Additionally, anybody drinking the amount of chocolate shown there in their Mocha’s is gonna have a hell of a sugar rush to deal with. I give this graphic a thumbs down for being worthless in attempting to draw comparisons between the options.
#5 espresso and just foam is a macciato. A capachino contains stemed milk.
Link crashes my browser (Safari on an old-ish Mac). Twice. My problem or the linked site’s?
it’s not an “americano” in australia
it’s a “long black”
espresso and foam is macciato(please excuse the misspelling).
I believe that Cappuccinos do indeed contain steamed milk.
The problem these days is that most places use too much milk and foam relative to the espresso.
A traditional Cappuccino is roughly 5 oz total, I believe (give or take an ounce).
But a Cappuccino from Starbucks, for example, is served in a 12 oz cup and the cup is usually FULL. Thus, the milk/coffee ratio is way too high and it actually feels and tastes like a latte.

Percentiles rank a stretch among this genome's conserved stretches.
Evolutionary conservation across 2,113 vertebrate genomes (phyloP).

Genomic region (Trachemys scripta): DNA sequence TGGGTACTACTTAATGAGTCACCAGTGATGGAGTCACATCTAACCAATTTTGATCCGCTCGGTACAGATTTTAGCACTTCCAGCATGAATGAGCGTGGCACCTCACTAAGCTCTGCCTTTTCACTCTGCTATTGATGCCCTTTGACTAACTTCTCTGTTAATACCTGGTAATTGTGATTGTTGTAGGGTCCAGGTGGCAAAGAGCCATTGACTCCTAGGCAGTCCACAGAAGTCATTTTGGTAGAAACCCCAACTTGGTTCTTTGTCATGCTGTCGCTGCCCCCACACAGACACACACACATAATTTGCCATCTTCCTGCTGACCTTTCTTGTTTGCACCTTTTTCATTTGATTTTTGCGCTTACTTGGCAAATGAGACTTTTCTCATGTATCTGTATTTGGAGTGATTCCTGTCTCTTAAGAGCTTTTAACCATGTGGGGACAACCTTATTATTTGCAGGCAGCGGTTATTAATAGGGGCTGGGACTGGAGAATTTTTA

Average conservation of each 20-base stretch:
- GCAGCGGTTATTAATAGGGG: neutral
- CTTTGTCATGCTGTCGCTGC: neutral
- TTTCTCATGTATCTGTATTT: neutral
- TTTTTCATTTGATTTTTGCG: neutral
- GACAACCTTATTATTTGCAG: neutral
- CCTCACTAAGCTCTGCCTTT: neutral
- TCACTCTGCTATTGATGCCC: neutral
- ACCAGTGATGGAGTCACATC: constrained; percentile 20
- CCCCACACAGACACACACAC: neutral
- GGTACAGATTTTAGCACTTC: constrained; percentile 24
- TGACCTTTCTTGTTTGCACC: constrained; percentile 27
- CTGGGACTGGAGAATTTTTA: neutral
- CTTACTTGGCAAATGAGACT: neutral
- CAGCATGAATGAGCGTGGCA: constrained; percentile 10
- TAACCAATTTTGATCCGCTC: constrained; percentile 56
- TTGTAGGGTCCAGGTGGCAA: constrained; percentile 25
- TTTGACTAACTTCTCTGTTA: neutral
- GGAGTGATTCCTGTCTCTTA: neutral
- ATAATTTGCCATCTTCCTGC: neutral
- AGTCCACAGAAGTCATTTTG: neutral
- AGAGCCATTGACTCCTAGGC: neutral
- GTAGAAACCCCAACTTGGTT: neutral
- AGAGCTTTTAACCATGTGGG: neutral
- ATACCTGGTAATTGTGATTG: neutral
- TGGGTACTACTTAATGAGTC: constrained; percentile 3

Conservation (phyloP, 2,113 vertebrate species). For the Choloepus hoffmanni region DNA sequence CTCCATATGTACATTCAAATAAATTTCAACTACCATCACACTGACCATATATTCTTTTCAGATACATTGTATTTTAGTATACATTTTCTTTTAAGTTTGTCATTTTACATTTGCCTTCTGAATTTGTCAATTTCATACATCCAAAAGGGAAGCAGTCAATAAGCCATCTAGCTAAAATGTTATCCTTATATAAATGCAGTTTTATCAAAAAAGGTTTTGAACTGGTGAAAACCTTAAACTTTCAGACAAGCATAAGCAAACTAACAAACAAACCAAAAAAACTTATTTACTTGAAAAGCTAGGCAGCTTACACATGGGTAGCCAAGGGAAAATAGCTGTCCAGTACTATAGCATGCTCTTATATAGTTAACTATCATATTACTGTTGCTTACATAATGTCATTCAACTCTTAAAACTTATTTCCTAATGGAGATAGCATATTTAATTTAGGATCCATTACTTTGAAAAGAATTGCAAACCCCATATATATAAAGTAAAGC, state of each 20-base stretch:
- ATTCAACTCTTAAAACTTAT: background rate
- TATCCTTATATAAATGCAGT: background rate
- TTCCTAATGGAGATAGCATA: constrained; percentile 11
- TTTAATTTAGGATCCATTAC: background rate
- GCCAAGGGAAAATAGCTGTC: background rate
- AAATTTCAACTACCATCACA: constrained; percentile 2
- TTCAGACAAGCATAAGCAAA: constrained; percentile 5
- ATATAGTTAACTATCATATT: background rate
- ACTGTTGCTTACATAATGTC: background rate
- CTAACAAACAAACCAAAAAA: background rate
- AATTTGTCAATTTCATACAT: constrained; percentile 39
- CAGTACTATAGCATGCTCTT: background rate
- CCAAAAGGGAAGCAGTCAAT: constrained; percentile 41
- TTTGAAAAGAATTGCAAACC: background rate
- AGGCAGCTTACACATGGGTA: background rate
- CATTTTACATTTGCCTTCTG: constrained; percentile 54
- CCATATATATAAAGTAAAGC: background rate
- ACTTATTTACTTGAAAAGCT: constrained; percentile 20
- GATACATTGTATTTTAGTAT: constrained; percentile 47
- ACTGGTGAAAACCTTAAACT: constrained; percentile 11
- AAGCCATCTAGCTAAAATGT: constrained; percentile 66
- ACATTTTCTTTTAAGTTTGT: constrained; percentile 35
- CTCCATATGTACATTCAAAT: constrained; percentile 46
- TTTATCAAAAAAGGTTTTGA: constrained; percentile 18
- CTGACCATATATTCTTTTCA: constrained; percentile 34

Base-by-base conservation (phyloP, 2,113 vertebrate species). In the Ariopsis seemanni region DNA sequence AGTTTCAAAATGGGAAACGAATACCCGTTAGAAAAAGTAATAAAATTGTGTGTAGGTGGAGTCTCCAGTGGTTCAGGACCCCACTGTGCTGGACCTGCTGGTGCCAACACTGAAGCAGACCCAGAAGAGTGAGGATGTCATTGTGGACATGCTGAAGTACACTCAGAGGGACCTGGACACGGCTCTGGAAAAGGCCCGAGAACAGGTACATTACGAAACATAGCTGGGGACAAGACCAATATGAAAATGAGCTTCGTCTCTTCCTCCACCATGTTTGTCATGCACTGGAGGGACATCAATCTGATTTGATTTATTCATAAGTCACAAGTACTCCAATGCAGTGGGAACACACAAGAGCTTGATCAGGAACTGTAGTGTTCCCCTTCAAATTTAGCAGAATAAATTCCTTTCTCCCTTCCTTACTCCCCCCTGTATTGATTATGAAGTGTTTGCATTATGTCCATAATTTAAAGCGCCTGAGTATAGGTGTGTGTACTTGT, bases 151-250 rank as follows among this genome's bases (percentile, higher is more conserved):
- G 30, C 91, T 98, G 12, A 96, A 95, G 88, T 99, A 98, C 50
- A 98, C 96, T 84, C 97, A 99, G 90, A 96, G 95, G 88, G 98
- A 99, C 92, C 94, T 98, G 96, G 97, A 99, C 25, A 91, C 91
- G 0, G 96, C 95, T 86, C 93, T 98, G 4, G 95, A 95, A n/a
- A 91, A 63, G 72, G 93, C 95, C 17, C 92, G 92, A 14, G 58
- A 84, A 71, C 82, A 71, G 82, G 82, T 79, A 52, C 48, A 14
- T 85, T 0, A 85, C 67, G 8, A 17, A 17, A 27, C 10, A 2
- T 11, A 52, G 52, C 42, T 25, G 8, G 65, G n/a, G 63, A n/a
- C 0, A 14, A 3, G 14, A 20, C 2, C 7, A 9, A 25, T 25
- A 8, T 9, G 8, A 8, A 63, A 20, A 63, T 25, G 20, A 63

I prefer my Cappuccinos on the dry side anyway, which is even less steamed milk than shown in the picture.
The author added a lot of trash coffees and forgot the better one:
marocchino, or capuccino with a bit of cocoa powder on top.
Anyway people should not know what’s in the coffee, it’s up to the barman to know, and he should not bug the customers with unnecessary details
“every little hole in the wall has their own slightly different versions of the drinks”
That is their bad. Slight variation is inevitable but a purposeful variation should not be called by a classic name (the variation should be noted). The fall of an artform is a sad thing to see.